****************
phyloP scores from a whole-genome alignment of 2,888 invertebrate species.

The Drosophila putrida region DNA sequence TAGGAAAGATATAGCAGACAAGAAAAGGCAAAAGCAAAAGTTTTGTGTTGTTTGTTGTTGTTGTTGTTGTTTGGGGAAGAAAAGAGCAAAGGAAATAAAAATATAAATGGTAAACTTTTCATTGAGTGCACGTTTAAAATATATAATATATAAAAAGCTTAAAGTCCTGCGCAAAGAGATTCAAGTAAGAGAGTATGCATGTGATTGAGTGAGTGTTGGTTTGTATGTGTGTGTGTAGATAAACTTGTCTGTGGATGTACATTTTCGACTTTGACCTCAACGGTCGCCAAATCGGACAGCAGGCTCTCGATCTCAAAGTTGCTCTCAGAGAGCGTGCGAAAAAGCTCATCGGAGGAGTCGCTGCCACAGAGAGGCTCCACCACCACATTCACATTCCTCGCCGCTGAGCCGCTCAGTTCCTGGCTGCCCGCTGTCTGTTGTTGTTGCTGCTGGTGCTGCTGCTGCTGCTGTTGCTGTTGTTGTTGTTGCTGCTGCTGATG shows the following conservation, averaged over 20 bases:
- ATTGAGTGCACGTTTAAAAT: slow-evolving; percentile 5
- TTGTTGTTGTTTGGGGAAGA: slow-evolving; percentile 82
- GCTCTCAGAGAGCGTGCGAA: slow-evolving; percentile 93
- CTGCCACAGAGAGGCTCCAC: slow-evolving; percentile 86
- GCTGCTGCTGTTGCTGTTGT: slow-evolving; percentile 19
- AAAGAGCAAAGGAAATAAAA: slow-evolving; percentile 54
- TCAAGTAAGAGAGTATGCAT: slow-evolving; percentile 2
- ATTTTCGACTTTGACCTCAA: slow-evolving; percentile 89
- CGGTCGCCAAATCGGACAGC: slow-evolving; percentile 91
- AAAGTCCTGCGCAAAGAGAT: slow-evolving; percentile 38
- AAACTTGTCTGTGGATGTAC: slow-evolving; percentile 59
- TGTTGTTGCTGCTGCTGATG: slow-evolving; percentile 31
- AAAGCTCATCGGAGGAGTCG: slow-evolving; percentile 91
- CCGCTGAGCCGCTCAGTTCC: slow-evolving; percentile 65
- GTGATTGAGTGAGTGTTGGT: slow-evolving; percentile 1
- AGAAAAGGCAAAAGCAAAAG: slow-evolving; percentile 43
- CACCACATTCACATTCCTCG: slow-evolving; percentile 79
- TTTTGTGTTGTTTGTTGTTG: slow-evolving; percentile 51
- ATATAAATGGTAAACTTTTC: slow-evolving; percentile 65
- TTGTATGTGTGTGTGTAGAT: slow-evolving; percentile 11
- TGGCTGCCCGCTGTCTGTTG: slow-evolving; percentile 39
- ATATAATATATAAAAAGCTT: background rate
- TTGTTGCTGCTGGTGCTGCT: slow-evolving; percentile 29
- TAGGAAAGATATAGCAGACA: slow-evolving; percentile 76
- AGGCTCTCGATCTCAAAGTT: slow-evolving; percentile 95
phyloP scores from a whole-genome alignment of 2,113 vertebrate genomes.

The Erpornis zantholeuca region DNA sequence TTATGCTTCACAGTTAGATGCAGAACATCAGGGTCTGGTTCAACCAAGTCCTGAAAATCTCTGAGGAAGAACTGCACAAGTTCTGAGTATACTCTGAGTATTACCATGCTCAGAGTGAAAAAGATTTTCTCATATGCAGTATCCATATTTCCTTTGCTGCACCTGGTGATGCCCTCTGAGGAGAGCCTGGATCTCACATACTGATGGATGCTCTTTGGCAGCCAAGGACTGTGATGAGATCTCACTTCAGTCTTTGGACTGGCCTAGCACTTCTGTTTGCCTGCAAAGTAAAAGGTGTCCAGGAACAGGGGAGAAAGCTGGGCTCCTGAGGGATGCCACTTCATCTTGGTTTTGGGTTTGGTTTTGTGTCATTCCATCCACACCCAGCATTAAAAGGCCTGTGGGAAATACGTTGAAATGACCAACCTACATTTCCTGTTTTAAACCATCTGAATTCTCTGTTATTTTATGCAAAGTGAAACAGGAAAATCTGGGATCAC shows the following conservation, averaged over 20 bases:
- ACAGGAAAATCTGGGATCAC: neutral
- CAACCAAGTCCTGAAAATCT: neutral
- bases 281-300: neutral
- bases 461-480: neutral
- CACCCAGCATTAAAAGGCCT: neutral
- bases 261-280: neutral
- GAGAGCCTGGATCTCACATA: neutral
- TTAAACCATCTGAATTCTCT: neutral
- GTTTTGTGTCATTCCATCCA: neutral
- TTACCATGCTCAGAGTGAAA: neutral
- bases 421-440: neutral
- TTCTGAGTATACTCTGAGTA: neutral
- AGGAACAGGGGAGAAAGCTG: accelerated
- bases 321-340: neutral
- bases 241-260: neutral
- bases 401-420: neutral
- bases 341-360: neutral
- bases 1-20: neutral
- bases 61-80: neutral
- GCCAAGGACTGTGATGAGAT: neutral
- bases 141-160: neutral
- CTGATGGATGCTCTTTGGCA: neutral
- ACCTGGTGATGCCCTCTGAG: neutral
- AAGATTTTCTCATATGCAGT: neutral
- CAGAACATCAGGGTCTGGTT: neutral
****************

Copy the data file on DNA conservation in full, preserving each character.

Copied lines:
phyloP scores from a whole-genome alignment of 2,888 invertebrate species.

The Drosophila putrida region DNA sequence TAGGAAAGATATAGCAGACAAGAAAAGGCAAAAGCAAAAGTTTTGTGTTGTTTGTTGTTGTTGTTGTTGTTTGGGGAAGAAAAGAGCAAAGGAAATAAAAATATAAATGGTAAACTTTTCATTGAGTGCACGTTTAAAATATATAATATATAAAAAGCTTAAAGTCCTGCGCAAAGAGATTCAAGTAAGAGAGTATGCATGTGATTGAGTGAGTGTTGGTTTGTATGTGTGTGTGTAGATAAACTTGTCTGTGGATGTACATTTTCGACTTTGACCTCAACGGTCGCCAAATCGGACAGCAGGCTCTCGATCTCAAAGTTGCTCTCAGAGAGCGTGCGAAAAAGCTCATCGGAGGAGTCGCTGCCACAGAGAGGCTCCACCACCACATTCACATTCCTCGCCGCTGAGCCGCTCAGTTCCTGGCTGCCCGCTGTCTGTTGTTGTTGCTGCTGGTGCTGCTGCTGCTGCTGTTGCTGTTGTTGTTGTTGCTGCTGCTGATG shows the following conservation, averaged over 20 bases:
- ATTGAGTGCACGTTTAAAAT: slow-evolving; percentile 5
- TTGTTGTTGTTTGGGGAAGA: slow-evolving; percentile 82
- GCTCTCAGAGAGCGTGCGAA: slow-evolving; percentile 93
- CTGCCACAGAGAGGCTCCAC: slow-evolving; percentile 86
- GCTGCTGCTGTTGCTGTTGT: slow-evolving; percentile 19
- AAAGAGCAAAGGAAATAAAA: slow-evolving; percentile 54
- TCAAGTAAGAGAGTATGCAT: slow-evolving; percentile 2
- ATTTTCGACTTTGACCTCAA: slow-evolving; percentile 89
- CGGTCGCCAAATCGGACAGC: slow-evolving; percentile 91
- AAAGTCCTGCGCAAAGAGAT: slow-evolving; percentile 38
- AAACTTGTCTGTGGATGTAC: slow-evolving; percentile 59
- TGTTGTTGCTGCTGCTGATG: slow-evolving; percentile 31
- AAAGCTCATCGGAGGAGTCG: slow-evolving; percentile 91
- CCGCTGAGCCGCTCAGTTCC: slow-evolving; percentile 65
- GTGATTGAGTGAGTGTTGGT: slow-evolving; percentile 1
- AGAAAAGGCAAAAGCAAAAG: slow-evolving; percentile 43
- CACCACATTCACATTCCTCG: slow-evolving; percentile 79
- TTTTGTGTTGTTTGTTGTTG: slow-evolving; percentile 51
- ATATAAATGGTAAACTTTTC: slow-evolving; percentile 65
- TTGTATGTGTGTGTGTAGAT: slow-evolving; percentile 11
- TGGCTGCCCGCTGTCTGTTG: slow-evolving; percentile 39
- ATATAATATATAAAAAGCTT: background rate
- TTGTTGCTGCTGGTGCTGCT: slow-evolving; percentile 29
- TAGGAAAGATATAGCAGACA: slow-evolving; percentile 76
- AGGCTCTCGATCTCAAAGTT: slow-evolving; percentile 95
phyloP scores from a whole-genome alignment of 2,113 vertebrate genomes.

The Erpornis zantholeuca region DNA sequence TTATGCTTCACAGTTAGATGCAGAACATCAGGGTCTGGTTCAACCAAGTCCTGAAAATCTCTGAGGAAGAACTGCACAAGTTCTGAGTATACTCTGAGTATTACCATGCTCAGAGTGAAAAAGATTTTCTCATATGCAGTATCCATATTTCCTTTGCTGCACCTGGTGATGCCCTCTGAGGAGAGCCTGGATCTCACATACTGATGGATGCTCTTTGGCAGCCAAGGACTGTGATGAGATCTCACTTCAGTCTTTGGACTGGCCTAGCACTTCTGTTTGCCTGCAAAGTAAAAGGTGTCCAGGAACAGGGGAGAAAGCTGGGCTCCTGAGGGATGCCACTTCATCTTGGTTTTGGGTTTGGTTTTGTGTCATTCCATCCACACCCAGCATTAAAAGGCCTGTGGGAAATACGTTGAAATGACCAACCTACATTTCCTGTTTTAAACCATCTGAATTCTCTGTTATTTTATGCAAAGTGAAACAGGAAAATCTGGGATCAC shows the following conservation, averaged over 20 bases:
- ACAGGAAAATCTGGGATCAC: neutral
- CAACCAAGTCCTGAAAATCT: neutral
- bases 281-300: neutral
- bases 461-480: neutral
- CACCCAGCATTAAAAGGCCT: neutral
- bases 261-280: neutral
- GAGAGCCTGGATCTCACATA: neutral
- TTAAACCATCTGAATTCTCT: neutral
- GTTTTGTGTCATTCCATCCA: neutral
- TTACCATGCTCAGAGTGAAA: neutral
- bases 421-440: neutral
- TTCTGAGTATACTCTGAGTA: neutral
- AGGAACAGGGGAGAAAGCTG: accelerated
- bases 321-340: neutral
- bases 241-260: neutral
- bases 401-420: neutral
- bases 341-360: neutral
- bases 1-20: neutral
- bases 61-80: neutral
- GCCAAGGACTGTGATGAGAT: neutral
- bases 141-160: neutral
- CTGATGGATGCTCTTTGGCA: neutral
- ACCTGGTGATGCCCTCTGAG: neutral
- AAGATTTTCTCATATGCAGT: neutral
- CAGAACATCAGGGTCTGGTT: neutral